Leave no one behind: response to new evidence and guidelines for the management of cryptococcal meningitis in low-income and middle-income countries.

Abstract

In 2018, WHO issued guidelines for the diagnosis, prevention, and management of HIV-related cryptococcal disease. Two strategies are recommended to reduce the high mortality associated with HIV-related cryptococcal meningitis in low-income and middle-income countries (LMICs): optimised combination therapies for confirmed meningitis cases and cryptococcal antigen screening programmes for ambulatory people living with HIV who access care. WHO's preferred therapy for the treatment of HIV-related cryptococcal meningitis in LMICs is 1 week of amphotericin B plus flucytosine, and the alternative therapy is 2 weeks of fluconazole plus flucytosine. In the ACTA trial, 1-week (short course) amphotericin B plus flucytosine resulted in a 10-week mortality of 24% (95% CI -16 to 32) and 2 weeks of fluconazole and flucytosine resulted in a 10-week mortality of 35% (95% CI -29 to 41). However, with widely used fluconazole monotherapy, mortality because of HIV-related cryptococcal meningitis is approximately 70% in many African LMIC settings. Therefore, the potential to transform the management of HIV-related cryptococcal meningitis in resource-limited settings is substantial. Sustainable access to essential medicines, including flucytosine and amphotericin B, in LMICs is paramount and the focus of this Personal View.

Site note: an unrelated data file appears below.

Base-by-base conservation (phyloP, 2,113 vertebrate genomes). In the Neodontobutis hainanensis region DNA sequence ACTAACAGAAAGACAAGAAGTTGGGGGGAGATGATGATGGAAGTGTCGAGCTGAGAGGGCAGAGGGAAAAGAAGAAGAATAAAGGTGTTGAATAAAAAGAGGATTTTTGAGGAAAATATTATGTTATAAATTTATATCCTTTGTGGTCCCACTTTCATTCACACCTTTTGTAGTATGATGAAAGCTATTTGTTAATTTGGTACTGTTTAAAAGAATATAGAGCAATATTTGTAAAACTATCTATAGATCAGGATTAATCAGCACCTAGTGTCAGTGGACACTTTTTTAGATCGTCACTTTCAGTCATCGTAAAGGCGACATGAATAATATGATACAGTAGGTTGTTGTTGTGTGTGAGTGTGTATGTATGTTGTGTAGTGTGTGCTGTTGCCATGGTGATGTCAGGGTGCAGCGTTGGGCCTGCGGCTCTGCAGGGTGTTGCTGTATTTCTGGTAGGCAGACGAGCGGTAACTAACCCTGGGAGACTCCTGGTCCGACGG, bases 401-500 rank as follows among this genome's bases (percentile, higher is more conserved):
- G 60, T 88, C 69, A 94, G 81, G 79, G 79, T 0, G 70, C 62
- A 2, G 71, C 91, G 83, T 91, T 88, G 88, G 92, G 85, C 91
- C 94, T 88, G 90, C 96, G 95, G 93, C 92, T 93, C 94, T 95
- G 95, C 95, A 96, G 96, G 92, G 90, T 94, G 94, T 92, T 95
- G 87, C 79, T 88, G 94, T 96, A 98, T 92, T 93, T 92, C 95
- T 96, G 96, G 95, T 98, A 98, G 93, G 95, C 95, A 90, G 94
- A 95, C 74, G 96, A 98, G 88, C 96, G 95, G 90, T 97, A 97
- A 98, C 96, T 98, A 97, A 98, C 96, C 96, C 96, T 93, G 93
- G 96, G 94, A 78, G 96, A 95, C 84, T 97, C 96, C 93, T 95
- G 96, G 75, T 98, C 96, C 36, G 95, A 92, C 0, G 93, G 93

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Published Version (Please cite this version)

10.1016/s1473-3099(18)30493-6

Publication Info

Loyse, Angela, Jessica Burry, Jennifer Cohn, Nathan Ford, Tom Chiller, Isabela Ribeiro, Sinata Koulla-Shiro, Janneth Mghamba, et al. (2019). Leave no one behind: response to new evidence and guidelines for the management of cryptococcal meningitis in low-income and middle-income countries. The Lancet. Infectious Diseases, 19(4). pp. e143–e147. 10.1016/s1473-3099(18)30493-6 Retrieved from https://hdl.handle.net/10161/21282.

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